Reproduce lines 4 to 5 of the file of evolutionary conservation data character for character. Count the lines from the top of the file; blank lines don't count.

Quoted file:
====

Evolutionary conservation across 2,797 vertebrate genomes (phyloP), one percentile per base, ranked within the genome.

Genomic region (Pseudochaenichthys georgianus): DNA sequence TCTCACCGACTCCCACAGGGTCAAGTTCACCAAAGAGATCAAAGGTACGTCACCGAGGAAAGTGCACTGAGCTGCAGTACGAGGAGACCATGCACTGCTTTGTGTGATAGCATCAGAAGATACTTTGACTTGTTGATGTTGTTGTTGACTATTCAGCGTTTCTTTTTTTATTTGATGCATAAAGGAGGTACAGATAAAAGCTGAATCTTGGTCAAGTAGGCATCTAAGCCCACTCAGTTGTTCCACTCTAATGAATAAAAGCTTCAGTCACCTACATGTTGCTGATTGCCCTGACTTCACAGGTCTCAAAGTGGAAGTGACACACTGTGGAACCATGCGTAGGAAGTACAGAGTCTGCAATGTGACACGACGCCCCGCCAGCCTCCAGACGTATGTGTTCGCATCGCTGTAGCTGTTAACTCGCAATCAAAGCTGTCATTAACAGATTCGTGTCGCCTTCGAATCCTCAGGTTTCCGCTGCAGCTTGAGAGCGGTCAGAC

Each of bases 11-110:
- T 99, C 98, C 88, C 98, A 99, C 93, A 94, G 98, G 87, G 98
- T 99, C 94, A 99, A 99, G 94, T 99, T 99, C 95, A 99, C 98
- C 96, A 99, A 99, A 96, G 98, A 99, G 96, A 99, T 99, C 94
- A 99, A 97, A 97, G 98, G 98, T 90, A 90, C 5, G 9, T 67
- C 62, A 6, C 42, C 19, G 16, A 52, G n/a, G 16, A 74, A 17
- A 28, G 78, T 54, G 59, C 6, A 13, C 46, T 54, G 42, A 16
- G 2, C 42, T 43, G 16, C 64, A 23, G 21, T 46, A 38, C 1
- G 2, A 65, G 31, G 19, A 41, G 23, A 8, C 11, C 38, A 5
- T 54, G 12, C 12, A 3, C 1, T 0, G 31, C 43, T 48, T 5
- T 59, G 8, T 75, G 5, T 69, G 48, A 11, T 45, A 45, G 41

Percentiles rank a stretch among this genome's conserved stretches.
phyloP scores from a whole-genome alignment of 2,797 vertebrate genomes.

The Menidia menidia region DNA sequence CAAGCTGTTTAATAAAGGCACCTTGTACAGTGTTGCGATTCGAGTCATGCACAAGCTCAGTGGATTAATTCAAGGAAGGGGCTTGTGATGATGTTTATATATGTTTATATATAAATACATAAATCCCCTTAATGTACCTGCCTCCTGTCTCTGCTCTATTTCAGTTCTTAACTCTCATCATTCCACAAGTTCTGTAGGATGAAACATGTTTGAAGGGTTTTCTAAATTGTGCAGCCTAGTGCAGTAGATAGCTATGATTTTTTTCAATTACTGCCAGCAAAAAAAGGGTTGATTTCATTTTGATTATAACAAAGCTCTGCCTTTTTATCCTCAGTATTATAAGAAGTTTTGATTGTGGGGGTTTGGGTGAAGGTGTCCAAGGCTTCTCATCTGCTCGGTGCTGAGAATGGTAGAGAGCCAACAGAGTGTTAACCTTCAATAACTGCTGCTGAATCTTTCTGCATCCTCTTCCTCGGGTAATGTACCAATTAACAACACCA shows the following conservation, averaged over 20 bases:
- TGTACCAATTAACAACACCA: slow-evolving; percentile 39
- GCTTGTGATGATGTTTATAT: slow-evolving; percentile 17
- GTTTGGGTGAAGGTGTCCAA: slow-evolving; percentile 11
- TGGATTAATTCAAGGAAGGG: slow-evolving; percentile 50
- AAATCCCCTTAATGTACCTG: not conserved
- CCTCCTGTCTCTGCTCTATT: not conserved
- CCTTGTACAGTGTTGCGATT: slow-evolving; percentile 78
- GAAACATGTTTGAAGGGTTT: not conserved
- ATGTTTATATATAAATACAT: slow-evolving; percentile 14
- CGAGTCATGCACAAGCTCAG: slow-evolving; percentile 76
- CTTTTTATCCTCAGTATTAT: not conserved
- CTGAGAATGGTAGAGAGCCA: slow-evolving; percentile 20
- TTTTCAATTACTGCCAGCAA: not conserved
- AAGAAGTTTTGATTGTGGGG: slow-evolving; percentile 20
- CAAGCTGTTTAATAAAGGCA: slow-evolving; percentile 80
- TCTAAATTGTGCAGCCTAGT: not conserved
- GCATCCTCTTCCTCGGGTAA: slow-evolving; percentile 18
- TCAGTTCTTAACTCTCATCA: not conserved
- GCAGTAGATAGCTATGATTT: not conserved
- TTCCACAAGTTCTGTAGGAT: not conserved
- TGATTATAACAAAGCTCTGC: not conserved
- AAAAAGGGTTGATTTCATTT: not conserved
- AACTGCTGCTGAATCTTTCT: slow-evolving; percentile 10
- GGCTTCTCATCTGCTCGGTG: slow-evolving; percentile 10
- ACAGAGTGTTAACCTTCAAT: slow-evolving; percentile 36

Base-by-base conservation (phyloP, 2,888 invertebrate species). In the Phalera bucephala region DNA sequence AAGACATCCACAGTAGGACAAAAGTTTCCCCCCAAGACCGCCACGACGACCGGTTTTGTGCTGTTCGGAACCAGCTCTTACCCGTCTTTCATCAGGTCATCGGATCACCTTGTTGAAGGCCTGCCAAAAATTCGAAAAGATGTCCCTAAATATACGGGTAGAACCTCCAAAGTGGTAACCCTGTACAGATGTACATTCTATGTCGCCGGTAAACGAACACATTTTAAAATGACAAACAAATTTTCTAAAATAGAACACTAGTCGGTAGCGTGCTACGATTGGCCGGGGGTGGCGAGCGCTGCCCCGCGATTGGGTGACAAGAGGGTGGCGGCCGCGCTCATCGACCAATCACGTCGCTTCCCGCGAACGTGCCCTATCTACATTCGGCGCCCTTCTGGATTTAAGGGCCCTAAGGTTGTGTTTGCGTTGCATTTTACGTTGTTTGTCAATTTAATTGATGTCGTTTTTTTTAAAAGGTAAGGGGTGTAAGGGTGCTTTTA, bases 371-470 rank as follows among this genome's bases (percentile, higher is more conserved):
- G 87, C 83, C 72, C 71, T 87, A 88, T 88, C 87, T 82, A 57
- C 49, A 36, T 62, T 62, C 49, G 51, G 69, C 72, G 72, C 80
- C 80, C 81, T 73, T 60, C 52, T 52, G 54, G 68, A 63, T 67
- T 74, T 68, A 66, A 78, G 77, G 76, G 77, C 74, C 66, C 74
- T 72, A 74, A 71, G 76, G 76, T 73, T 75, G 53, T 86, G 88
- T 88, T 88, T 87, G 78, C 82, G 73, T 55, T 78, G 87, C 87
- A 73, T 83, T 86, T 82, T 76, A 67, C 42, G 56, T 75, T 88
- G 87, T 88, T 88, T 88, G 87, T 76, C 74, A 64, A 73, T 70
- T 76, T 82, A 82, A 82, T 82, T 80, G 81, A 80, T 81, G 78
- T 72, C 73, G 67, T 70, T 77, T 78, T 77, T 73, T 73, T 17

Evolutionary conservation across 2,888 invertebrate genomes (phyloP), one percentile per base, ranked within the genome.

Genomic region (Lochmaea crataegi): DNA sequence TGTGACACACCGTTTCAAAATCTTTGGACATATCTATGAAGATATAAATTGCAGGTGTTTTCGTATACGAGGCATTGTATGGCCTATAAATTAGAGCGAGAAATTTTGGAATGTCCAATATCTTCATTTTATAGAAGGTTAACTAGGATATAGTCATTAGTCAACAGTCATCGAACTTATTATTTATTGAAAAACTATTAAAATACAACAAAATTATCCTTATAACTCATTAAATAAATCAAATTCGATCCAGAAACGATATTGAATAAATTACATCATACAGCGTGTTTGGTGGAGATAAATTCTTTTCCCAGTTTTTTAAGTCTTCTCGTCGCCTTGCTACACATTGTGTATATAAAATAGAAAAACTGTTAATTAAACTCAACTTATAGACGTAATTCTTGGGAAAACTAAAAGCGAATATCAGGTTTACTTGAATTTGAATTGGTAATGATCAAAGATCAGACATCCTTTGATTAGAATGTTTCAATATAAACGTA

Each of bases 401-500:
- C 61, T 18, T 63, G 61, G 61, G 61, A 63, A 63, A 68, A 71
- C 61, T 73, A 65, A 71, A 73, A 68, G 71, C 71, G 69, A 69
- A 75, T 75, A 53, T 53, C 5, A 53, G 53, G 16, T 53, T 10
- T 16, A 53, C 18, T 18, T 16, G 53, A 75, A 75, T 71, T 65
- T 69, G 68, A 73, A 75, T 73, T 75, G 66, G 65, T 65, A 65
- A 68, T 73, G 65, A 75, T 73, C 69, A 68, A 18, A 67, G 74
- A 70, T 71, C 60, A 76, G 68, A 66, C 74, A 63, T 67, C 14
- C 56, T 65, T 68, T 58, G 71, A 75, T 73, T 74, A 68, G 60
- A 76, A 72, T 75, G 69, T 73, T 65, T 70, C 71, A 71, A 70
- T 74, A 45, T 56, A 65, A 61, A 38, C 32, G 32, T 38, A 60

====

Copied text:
- T 99, C 98, C 88, C 98, A 99, C 93, A 94, G 98, G 87, G 98
- T 99, C 94, A 99, A 99, G 94, T 99, T 99, C 95, A 99, C 98